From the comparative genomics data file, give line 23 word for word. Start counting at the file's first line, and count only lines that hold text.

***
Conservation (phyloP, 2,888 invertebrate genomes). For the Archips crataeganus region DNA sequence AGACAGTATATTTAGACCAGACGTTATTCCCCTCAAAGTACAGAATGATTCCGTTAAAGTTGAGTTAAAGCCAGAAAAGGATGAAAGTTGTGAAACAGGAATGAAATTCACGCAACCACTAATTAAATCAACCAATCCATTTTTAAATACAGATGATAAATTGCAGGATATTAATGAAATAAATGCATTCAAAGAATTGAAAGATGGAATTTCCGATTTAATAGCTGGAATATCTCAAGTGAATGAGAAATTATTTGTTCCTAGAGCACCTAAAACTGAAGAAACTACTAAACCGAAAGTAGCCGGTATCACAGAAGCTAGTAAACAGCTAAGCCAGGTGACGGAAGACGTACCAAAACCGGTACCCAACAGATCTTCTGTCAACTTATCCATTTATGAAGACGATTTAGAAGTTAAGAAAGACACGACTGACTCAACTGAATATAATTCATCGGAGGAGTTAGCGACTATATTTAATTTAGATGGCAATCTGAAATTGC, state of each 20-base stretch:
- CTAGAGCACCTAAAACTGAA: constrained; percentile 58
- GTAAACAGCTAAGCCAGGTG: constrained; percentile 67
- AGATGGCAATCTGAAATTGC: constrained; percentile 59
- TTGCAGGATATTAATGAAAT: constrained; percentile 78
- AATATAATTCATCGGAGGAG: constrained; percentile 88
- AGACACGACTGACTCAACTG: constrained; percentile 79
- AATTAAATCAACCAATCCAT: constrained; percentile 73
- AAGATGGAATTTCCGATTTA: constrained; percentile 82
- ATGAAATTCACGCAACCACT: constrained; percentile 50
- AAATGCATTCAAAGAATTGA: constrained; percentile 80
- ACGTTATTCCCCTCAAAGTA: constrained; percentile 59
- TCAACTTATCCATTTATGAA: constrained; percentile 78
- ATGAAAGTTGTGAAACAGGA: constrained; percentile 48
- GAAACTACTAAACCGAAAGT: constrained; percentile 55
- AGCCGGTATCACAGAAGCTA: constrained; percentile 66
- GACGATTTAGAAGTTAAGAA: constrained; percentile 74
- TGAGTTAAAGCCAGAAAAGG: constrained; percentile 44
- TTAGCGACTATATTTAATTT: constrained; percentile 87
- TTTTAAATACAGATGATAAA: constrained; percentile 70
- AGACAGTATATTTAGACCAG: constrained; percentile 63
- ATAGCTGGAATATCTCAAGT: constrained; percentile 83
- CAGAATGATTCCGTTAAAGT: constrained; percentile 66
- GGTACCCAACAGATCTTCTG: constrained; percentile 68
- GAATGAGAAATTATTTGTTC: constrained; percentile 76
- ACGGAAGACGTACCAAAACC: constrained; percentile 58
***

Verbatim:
- CAGAATGATTCCGTTAAAGT: constrained; percentile 66